Coronavirus Update

Jordan Larrabee, Global News Editor

This article was written on February third; information may be different

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  • Germans repatriated from Wuhan, China, arrive at an army barracks on 1 February to be examined for signs of infection with the new coronavirus. FRANK RUMPENHORST/PICTURE-ALLIANCE/DPA/AP IMAGES

    Frank Rumpenhorst/picture-allian

  • Medical workers transporting coronavirus patient into isolation ward in Fuyang, China. (Chinatopix via associated press)

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A new viral disease with an origin in China is threatening people all over the world. This disease, known as coronavirus, or 2019-nCoV, has been traced back to the warm meat markets in Wuhan, China. The virus leads to what experts are calling “pneumonia-like symptoms,” including fever, coughing, shortness of breath, kidney failure, or pneumonia itself. 

On Monday the Centers for Disease Control and Prevention openly displayed their support for “aggressive actions” being taken to contain the risk of the newfound coronavirus in the United States. These actions refer to advice not to conduct travel to China and mandatory quarantines for visitors returning from that region of the country. 

This comes as the number of individuals infected with coronavirus hits 20,438. 425 of these people have died, officially bringing the death toll of coronavirus above that of the SARS outbreak in 2002. 

Other recent developments include the discovery by Chinese Scientists that the genome sequences from several patients were 96% identical to bat coronavirus, meaning that, along with the SARS outbreak, bats were the likely origin of the disease. 

On Saturday the first person to die outside of China passed away in the Philippines.

China Eastern has become the first major Chinese airline to join Air Canada, American Airlines, British Airways, Delta, Lufthansa, and Qatar Airways in its ban of travel to and from the Chinese mainland. 

Hong Kong now has only three entry points into the city. Hundreds of doctors and nurses have quit in response to a failure to completely close the city. 

In the United States, there are now currently 11 confirmed cases of coronavirus. This has instigated many to believe that the disease will receive another classification from the World Health Organization (WHO) as an official pandemic. It is “very, very transmissible, and it almost certainly is going to be a pandemic,” the director of the US’s National Institute of Allergy and Infectious Diseases, Dr. Anthony Fauci, told The New York Times Sunday. Last week, the WHO classified coronavirus as a “public health emergency of international concern,” a level below the classification of Pandemic. The WHO and CDC define a pandemic as “the worldwide spread of a new disease,” or by the characteristic of spreading throughout “several countries or continents, usually affecting a large number of people,” respectively. According to the U.K.’s Health and Safety Executive, a disease transitions to a pandemic when it can “infect many people over a large area, be transferred from person to person, and cause clinical illness.”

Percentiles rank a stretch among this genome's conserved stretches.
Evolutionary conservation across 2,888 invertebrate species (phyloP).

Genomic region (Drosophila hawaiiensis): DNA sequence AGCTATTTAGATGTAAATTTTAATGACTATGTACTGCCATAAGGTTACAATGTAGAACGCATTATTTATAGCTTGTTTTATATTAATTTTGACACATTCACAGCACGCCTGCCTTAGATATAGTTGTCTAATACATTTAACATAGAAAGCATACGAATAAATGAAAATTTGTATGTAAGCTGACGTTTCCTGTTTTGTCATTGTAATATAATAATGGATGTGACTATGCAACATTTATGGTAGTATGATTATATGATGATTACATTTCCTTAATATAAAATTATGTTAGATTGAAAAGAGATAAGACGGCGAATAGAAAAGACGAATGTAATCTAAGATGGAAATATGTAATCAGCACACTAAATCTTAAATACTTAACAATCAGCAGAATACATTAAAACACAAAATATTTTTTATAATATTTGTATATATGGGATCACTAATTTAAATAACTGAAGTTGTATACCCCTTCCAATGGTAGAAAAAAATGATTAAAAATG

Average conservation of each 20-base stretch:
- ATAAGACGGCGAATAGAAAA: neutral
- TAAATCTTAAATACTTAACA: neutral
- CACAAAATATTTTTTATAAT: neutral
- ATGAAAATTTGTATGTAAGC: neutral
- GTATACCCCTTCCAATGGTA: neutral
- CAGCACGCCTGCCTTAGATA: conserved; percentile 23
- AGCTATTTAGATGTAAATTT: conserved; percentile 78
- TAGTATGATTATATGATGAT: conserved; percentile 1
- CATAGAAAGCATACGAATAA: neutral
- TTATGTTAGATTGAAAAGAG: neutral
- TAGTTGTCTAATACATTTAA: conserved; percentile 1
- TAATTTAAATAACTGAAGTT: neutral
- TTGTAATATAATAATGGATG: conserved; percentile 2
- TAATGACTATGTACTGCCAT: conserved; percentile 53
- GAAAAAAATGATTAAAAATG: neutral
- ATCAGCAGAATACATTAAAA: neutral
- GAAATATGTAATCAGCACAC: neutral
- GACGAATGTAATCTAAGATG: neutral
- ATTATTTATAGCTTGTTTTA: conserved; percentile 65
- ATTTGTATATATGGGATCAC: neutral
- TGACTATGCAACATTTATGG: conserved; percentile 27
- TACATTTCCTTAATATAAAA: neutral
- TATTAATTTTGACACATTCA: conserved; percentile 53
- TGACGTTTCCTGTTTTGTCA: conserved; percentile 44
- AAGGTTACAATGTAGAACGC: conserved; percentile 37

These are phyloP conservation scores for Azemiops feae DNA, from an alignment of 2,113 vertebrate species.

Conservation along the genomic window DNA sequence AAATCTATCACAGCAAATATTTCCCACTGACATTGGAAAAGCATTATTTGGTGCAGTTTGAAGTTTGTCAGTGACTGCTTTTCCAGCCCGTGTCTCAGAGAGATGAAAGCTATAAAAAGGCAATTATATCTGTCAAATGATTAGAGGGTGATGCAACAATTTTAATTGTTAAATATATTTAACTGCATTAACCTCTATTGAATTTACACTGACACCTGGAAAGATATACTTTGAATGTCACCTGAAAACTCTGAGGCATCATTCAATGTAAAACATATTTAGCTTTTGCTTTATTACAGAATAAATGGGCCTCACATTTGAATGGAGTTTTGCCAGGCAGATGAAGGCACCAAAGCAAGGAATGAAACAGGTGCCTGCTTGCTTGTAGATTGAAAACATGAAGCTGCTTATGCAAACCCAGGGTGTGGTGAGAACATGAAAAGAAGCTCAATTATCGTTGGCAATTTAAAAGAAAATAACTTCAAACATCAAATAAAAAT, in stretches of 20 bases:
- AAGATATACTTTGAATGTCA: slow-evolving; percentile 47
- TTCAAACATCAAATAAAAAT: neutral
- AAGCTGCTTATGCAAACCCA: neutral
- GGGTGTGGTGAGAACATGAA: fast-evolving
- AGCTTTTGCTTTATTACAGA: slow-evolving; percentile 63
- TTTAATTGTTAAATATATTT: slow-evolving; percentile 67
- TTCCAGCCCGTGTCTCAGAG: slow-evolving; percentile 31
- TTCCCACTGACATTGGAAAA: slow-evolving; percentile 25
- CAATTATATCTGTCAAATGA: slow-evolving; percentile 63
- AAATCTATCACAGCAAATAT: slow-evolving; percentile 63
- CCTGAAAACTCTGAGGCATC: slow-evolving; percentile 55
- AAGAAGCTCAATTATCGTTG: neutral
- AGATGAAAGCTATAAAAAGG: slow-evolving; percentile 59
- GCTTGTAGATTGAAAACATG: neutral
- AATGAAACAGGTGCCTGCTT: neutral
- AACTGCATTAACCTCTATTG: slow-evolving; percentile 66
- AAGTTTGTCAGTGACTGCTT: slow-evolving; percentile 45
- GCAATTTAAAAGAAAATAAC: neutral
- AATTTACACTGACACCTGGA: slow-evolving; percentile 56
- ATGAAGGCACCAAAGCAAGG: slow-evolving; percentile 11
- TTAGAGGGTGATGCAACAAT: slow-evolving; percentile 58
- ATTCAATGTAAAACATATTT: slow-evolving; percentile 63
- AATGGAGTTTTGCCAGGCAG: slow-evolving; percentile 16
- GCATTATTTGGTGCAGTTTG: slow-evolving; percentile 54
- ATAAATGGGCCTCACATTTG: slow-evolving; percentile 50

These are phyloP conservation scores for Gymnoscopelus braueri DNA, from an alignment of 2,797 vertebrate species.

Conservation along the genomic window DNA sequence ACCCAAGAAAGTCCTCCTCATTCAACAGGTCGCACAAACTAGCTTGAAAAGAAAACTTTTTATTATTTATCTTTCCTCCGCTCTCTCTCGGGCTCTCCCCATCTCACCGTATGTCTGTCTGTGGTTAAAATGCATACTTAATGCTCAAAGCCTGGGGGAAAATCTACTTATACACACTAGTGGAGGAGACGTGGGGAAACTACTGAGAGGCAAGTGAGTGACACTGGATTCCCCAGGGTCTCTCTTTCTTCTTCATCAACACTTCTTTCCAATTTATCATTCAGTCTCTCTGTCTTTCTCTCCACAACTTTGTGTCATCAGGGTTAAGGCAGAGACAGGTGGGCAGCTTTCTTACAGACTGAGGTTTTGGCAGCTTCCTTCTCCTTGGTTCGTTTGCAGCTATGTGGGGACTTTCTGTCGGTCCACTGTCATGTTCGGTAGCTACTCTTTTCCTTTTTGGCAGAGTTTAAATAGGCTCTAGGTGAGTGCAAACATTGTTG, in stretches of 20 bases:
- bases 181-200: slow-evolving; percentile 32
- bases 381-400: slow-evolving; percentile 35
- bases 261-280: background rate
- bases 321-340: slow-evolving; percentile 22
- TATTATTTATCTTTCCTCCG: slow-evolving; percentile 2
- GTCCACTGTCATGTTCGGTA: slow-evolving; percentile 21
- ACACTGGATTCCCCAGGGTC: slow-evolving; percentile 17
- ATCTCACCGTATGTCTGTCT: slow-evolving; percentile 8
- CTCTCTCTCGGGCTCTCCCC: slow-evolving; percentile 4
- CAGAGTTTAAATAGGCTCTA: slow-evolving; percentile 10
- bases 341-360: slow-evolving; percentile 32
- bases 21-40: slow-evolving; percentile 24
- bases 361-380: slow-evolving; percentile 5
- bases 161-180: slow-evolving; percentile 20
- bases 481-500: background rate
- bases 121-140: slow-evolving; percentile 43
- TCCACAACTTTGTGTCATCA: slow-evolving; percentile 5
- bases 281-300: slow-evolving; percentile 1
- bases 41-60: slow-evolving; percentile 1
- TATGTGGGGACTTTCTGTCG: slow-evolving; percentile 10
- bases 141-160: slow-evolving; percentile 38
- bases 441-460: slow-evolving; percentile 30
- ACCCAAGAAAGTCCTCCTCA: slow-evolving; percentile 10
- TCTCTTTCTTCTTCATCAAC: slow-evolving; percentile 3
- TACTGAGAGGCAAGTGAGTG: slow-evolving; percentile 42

This influenced many people, including Dr. Thomas Frieden, former director of the CDC to openly reveal that it is going to be “increasingly difficult” that the virus “can be contained.” “It is therefore likely that it will spread, as flu and other organisms do, but we still don’t know how far, wide, or deadly it will be,” he said. 

As for what measures are being taken to combat the disease, the Trump administration came out Friday announcing it was temporarily suspending entry into the U.S. to all foreign nationals who may be at risk of carrying the virus. This sparked tension, with Chinese officials criticizing this response. “Many countries have offered China help and support through various ways. In contrast, the U.S. comments and actions are neither based on facts, nor helpful at this particular time,” China’s foreign ministry spokesperson Hua Chunying said in a statement. Although Chinese officials have come out and said they would be accepting aid from foreign infectious disease experts, the U.S. has yet to be invited. 

On U.S. soil, the latest information from the CDC states that, of the 260 tests that have been sent over 36 states, 167 were negative, 11 were positive, and the rest are pending.

Cures are currently hastily being tested but none has had any form of success.